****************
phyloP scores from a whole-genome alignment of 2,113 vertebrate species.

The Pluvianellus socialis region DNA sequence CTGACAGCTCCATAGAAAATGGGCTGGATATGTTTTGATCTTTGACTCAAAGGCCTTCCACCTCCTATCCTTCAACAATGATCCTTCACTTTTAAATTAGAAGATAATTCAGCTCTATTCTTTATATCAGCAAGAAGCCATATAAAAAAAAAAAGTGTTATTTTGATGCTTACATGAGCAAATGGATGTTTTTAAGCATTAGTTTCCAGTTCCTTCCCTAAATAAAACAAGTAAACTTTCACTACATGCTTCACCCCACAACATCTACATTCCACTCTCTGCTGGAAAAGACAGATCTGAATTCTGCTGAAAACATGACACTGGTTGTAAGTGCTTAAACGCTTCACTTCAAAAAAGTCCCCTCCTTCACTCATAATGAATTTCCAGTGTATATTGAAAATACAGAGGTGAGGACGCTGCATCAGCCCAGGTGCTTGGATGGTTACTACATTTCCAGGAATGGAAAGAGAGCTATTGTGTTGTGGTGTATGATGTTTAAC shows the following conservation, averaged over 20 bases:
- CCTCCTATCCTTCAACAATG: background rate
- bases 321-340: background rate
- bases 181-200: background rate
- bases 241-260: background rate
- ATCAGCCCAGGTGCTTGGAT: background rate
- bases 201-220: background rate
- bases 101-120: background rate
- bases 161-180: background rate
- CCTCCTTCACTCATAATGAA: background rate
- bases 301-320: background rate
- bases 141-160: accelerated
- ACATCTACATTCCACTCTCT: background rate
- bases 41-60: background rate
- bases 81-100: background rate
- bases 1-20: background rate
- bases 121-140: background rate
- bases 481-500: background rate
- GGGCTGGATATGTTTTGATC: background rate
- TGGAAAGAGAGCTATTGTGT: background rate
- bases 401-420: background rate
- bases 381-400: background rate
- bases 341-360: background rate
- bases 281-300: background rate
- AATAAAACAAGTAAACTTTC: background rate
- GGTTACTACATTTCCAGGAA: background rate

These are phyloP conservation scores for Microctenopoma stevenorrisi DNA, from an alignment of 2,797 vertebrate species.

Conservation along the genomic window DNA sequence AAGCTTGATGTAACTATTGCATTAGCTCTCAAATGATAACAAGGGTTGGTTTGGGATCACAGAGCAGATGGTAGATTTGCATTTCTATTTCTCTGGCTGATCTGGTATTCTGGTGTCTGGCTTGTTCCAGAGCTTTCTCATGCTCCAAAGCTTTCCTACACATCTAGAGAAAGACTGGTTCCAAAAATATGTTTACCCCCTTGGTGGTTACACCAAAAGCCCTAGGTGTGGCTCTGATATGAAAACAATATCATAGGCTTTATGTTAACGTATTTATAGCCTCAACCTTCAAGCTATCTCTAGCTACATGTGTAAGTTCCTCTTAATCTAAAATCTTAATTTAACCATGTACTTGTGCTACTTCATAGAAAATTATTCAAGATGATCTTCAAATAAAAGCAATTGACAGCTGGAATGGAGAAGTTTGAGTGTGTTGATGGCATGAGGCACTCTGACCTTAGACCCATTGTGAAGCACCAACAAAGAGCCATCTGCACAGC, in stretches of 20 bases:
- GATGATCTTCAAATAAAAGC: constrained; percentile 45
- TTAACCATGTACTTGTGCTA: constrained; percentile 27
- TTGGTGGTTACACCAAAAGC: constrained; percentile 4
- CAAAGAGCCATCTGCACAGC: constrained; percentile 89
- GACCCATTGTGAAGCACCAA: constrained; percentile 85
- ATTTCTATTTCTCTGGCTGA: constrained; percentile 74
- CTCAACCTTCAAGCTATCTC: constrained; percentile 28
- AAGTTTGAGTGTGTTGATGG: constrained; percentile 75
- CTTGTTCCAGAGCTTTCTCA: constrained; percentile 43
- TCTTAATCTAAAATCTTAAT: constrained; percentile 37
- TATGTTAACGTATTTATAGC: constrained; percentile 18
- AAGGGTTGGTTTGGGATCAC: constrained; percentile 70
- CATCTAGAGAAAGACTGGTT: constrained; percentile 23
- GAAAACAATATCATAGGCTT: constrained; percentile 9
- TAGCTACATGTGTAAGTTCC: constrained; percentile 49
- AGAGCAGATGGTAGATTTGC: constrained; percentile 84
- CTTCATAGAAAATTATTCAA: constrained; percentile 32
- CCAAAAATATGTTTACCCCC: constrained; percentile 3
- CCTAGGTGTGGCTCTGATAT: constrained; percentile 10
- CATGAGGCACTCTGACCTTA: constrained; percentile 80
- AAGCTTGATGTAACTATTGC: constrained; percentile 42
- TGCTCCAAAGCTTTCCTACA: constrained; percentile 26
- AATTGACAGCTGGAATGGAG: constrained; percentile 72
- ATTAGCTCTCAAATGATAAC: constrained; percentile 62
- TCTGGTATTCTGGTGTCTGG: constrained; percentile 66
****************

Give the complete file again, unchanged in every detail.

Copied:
phyloP scores from a whole-genome alignment of 2,113 vertebrate species.

The Pluvianellus socialis region DNA sequence CTGACAGCTCCATAGAAAATGGGCTGGATATGTTTTGATCTTTGACTCAAAGGCCTTCCACCTCCTATCCTTCAACAATGATCCTTCACTTTTAAATTAGAAGATAATTCAGCTCTATTCTTTATATCAGCAAGAAGCCATATAAAAAAAAAAAGTGTTATTTTGATGCTTACATGAGCAAATGGATGTTTTTAAGCATTAGTTTCCAGTTCCTTCCCTAAATAAAACAAGTAAACTTTCACTACATGCTTCACCCCACAACATCTACATTCCACTCTCTGCTGGAAAAGACAGATCTGAATTCTGCTGAAAACATGACACTGGTTGTAAGTGCTTAAACGCTTCACTTCAAAAAAGTCCCCTCCTTCACTCATAATGAATTTCCAGTGTATATTGAAAATACAGAGGTGAGGACGCTGCATCAGCCCAGGTGCTTGGATGGTTACTACATTTCCAGGAATGGAAAGAGAGCTATTGTGTTGTGGTGTATGATGTTTAAC shows the following conservation, averaged over 20 bases:
- CCTCCTATCCTTCAACAATG: background rate
- bases 321-340: background rate
- bases 181-200: background rate
- bases 241-260: background rate
- ATCAGCCCAGGTGCTTGGAT: background rate
- bases 201-220: background rate
- bases 101-120: background rate
- bases 161-180: background rate
- CCTCCTTCACTCATAATGAA: background rate
- bases 301-320: background rate
- bases 141-160: accelerated
- ACATCTACATTCCACTCTCT: background rate
- bases 41-60: background rate
- bases 81-100: background rate
- bases 1-20: background rate
- bases 121-140: background rate
- bases 481-500: background rate
- GGGCTGGATATGTTTTGATC: background rate
- TGGAAAGAGAGCTATTGTGT: background rate
- bases 401-420: background rate
- bases 381-400: background rate
- bases 341-360: background rate
- bases 281-300: background rate
- AATAAAACAAGTAAACTTTC: background rate
- GGTTACTACATTTCCAGGAA: background rate

These are phyloP conservation scores for Microctenopoma stevenorrisi DNA, from an alignment of 2,797 vertebrate species.

Conservation along the genomic window DNA sequence AAGCTTGATGTAACTATTGCATTAGCTCTCAAATGATAACAAGGGTTGGTTTGGGATCACAGAGCAGATGGTAGATTTGCATTTCTATTTCTCTGGCTGATCTGGTATTCTGGTGTCTGGCTTGTTCCAGAGCTTTCTCATGCTCCAAAGCTTTCCTACACATCTAGAGAAAGACTGGTTCCAAAAATATGTTTACCCCCTTGGTGGTTACACCAAAAGCCCTAGGTGTGGCTCTGATATGAAAACAATATCATAGGCTTTATGTTAACGTATTTATAGCCTCAACCTTCAAGCTATCTCTAGCTACATGTGTAAGTTCCTCTTAATCTAAAATCTTAATTTAACCATGTACTTGTGCTACTTCATAGAAAATTATTCAAGATGATCTTCAAATAAAAGCAATTGACAGCTGGAATGGAGAAGTTTGAGTGTGTTGATGGCATGAGGCACTCTGACCTTAGACCCATTGTGAAGCACCAACAAAGAGCCATCTGCACAGC, in stretches of 20 bases:
- GATGATCTTCAAATAAAAGC: constrained; percentile 45
- TTAACCATGTACTTGTGCTA: constrained; percentile 27
- TTGGTGGTTACACCAAAAGC: constrained; percentile 4
- CAAAGAGCCATCTGCACAGC: constrained; percentile 89
- GACCCATTGTGAAGCACCAA: constrained; percentile 85
- ATTTCTATTTCTCTGGCTGA: constrained; percentile 74
- CTCAACCTTCAAGCTATCTC: constrained; percentile 28
- AAGTTTGAGTGTGTTGATGG: constrained; percentile 75
- CTTGTTCCAGAGCTTTCTCA: constrained; percentile 43
- TCTTAATCTAAAATCTTAAT: constrained; percentile 37
- TATGTTAACGTATTTATAGC: constrained; percentile 18
- AAGGGTTGGTTTGGGATCAC: constrained; percentile 70
- CATCTAGAGAAAGACTGGTT: constrained; percentile 23
- GAAAACAATATCATAGGCTT: constrained; percentile 9
- TAGCTACATGTGTAAGTTCC: constrained; percentile 49
- AGAGCAGATGGTAGATTTGC: constrained; percentile 84
- CTTCATAGAAAATTATTCAA: constrained; percentile 32
- CCAAAAATATGTTTACCCCC: constrained; percentile 3
- CCTAGGTGTGGCTCTGATAT: constrained; percentile 10
- CATGAGGCACTCTGACCTTA: constrained; percentile 80
- AAGCTTGATGTAACTATTGC: constrained; percentile 42
- TGCTCCAAAGCTTTCCTACA: constrained; percentile 26
- AATTGACAGCTGGAATGGAG: constrained; percentile 72
- ATTAGCTCTCAAATGATAAC: constrained; percentile 62
- TCTGGTATTCTGGTGTCTGG: constrained; percentile 66